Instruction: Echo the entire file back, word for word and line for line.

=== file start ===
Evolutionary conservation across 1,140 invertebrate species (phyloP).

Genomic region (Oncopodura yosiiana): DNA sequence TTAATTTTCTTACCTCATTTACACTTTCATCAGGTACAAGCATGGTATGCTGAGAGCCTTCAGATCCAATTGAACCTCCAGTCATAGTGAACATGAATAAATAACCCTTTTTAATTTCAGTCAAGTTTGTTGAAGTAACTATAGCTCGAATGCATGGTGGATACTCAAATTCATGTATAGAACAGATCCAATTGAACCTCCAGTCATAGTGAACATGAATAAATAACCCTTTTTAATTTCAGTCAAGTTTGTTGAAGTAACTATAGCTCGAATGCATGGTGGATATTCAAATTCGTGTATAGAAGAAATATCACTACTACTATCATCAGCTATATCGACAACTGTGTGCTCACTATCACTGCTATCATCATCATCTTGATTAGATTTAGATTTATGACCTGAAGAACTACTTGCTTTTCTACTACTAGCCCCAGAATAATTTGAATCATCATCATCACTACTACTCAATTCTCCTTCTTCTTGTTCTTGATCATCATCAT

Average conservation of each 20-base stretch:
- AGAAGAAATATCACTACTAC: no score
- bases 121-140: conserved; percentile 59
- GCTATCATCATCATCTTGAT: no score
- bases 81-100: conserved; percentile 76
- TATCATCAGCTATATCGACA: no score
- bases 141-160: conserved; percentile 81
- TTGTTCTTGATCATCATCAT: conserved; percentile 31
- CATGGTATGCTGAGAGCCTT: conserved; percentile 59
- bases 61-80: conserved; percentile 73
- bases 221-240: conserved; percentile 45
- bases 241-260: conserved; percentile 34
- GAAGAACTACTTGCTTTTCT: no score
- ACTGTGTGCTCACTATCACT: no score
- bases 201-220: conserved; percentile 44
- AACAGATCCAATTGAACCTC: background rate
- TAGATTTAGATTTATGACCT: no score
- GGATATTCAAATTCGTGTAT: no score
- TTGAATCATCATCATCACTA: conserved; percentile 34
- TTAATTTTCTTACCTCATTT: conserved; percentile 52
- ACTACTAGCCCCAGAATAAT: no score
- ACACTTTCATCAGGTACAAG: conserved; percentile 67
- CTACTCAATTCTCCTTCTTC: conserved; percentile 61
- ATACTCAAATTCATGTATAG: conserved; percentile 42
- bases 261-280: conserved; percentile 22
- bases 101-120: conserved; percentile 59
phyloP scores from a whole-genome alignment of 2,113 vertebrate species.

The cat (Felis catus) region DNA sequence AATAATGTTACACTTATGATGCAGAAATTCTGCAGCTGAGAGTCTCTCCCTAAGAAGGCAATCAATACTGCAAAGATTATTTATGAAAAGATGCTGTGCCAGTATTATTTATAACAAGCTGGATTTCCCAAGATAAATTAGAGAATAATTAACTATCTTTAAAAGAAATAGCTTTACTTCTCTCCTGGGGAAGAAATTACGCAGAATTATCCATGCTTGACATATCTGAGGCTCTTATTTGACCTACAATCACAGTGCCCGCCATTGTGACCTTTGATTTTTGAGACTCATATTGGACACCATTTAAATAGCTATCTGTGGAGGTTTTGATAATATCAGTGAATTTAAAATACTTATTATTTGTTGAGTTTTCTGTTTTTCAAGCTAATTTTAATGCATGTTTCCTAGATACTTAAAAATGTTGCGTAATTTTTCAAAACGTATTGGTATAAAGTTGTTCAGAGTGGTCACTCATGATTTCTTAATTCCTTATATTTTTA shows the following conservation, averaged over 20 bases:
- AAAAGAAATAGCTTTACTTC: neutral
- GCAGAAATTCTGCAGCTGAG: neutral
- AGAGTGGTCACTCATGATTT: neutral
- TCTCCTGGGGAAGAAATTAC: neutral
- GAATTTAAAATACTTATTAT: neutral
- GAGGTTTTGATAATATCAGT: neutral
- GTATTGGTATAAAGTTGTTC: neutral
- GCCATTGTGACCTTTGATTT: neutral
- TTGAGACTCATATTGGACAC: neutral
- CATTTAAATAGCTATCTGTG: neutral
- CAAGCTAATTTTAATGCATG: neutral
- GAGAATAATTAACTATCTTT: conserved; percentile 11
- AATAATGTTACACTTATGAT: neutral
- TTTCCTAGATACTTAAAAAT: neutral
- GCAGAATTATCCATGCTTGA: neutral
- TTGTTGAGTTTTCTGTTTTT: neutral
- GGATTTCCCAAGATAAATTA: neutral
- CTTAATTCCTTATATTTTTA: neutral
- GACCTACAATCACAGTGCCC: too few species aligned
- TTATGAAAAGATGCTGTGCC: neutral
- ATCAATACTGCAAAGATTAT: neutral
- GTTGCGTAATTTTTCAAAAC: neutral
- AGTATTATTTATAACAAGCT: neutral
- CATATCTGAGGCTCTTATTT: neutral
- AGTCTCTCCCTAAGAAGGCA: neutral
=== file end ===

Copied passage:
Evolutionary conservation across 1,140 invertebrate species (phyloP).

Genomic region (Oncopodura yosiiana): DNA sequence TTAATTTTCTTACCTCATTTACACTTTCATCAGGTACAAGCATGGTATGCTGAGAGCCTTCAGATCCAATTGAACCTCCAGTCATAGTGAACATGAATAAATAACCCTTTTTAATTTCAGTCAAGTTTGTTGAAGTAACTATAGCTCGAATGCATGGTGGATACTCAAATTCATGTATAGAACAGATCCAATTGAACCTCCAGTCATAGTGAACATGAATAAATAACCCTTTTTAATTTCAGTCAAGTTTGTTGAAGTAACTATAGCTCGAATGCATGGTGGATATTCAAATTCGTGTATAGAAGAAATATCACTACTACTATCATCAGCTATATCGACAACTGTGTGCTCACTATCACTGCTATCATCATCATCTTGATTAGATTTAGATTTATGACCTGAAGAACTACTTGCTTTTCTACTACTAGCCCCAGAATAATTTGAATCATCATCATCACTACTACTCAATTCTCCTTCTTCTTGTTCTTGATCATCATCAT

Average conservation of each 20-base stretch:
- AGAAGAAATATCACTACTAC: no score
- bases 121-140: conserved; percentile 59
- GCTATCATCATCATCTTGAT: no score
- bases 81-100: conserved; percentile 76
- TATCATCAGCTATATCGACA: no score
- bases 141-160: conserved; percentile 81
- TTGTTCTTGATCATCATCAT: conserved; percentile 31
- CATGGTATGCTGAGAGCCTT: conserved; percentile 59
- bases 61-80: conserved; percentile 73
- bases 221-240: conserved; percentile 45
- bases 241-260: conserved; percentile 34
- GAAGAACTACTTGCTTTTCT: no score
- ACTGTGTGCTCACTATCACT: no score
- bases 201-220: conserved; percentile 44
- AACAGATCCAATTGAACCTC: background rate
- TAGATTTAGATTTATGACCT: no score
- GGATATTCAAATTCGTGTAT: no score
- TTGAATCATCATCATCACTA: conserved; percentile 34
- TTAATTTTCTTACCTCATTT: conserved; percentile 52
- ACTACTAGCCCCAGAATAAT: no score
- ACACTTTCATCAGGTACAAG: conserved; percentile 67
- CTACTCAATTCTCCTTCTTC: conserved; percentile 61
- ATACTCAAATTCATGTATAG: conserved; percentile 42
- bases 261-280: conserved; percentile 22
- bases 101-120: conserved; percentile 59
phyloP scores from a whole-genome alignment of 2,113 vertebrate species.

The cat (Felis catus) region DNA sequence AATAATGTTACACTTATGATGCAGAAATTCTGCAGCTGAGAGTCTCTCCCTAAGAAGGCAATCAATACTGCAAAGATTATTTATGAAAAGATGCTGTGCCAGTATTATTTATAACAAGCTGGATTTCCCAAGATAAATTAGAGAATAATTAACTATCTTTAAAAGAAATAGCTTTACTTCTCTCCTGGGGAAGAAATTACGCAGAATTATCCATGCTTGACATATCTGAGGCTCTTATTTGACCTACAATCACAGTGCCCGCCATTGTGACCTTTGATTTTTGAGACTCATATTGGACACCATTTAAATAGCTATCTGTGGAGGTTTTGATAATATCAGTGAATTTAAAATACTTATTATTTGTTGAGTTTTCTGTTTTTCAAGCTAATTTTAATGCATGTTTCCTAGATACTTAAAAATGTTGCGTAATTTTTCAAAACGTATTGGTATAAAGTTGTTCAGAGTGGTCACTCATGATTTCTTAATTCCTTATATTTTTA shows the following conservation, averaged over 20 bases:
- AAAAGAAATAGCTTTACTTC: neutral
- GCAGAAATTCTGCAGCTGAG: neutral
- AGAGTGGTCACTCATGATTT: neutral
- TCTCCTGGGGAAGAAATTAC: neutral
- GAATTTAAAATACTTATTAT: neutral
- GAGGTTTTGATAATATCAGT: neutral
- GTATTGGTATAAAGTTGTTC: neutral
- GCCATTGTGACCTTTGATTT: neutral
- TTGAGACTCATATTGGACAC: neutral
- CATTTAAATAGCTATCTGTG: neutral
- CAAGCTAATTTTAATGCATG: neutral
- GAGAATAATTAACTATCTTT: conserved; percentile 11
- AATAATGTTACACTTATGAT: neutral
- TTTCCTAGATACTTAAAAAT: neutral
- GCAGAATTATCCATGCTTGA: neutral
- TTGTTGAGTTTTCTGTTTTT: neutral
- GGATTTCCCAAGATAAATTA: neutral
- CTTAATTCCTTATATTTTTA: neutral
- GACCTACAATCACAGTGCCC: too few species aligned
- TTATGAAAAGATGCTGTGCC: neutral
- ATCAATACTGCAAAGATTAT: neutral
- GTTGCGTAATTTTTCAAAAC: neutral
- AGTATTATTTATAACAAGCT: neutral
- CATATCTGAGGCTCTTATTT: neutral
- AGTCTCTCCCTAAGAAGGCA: neutral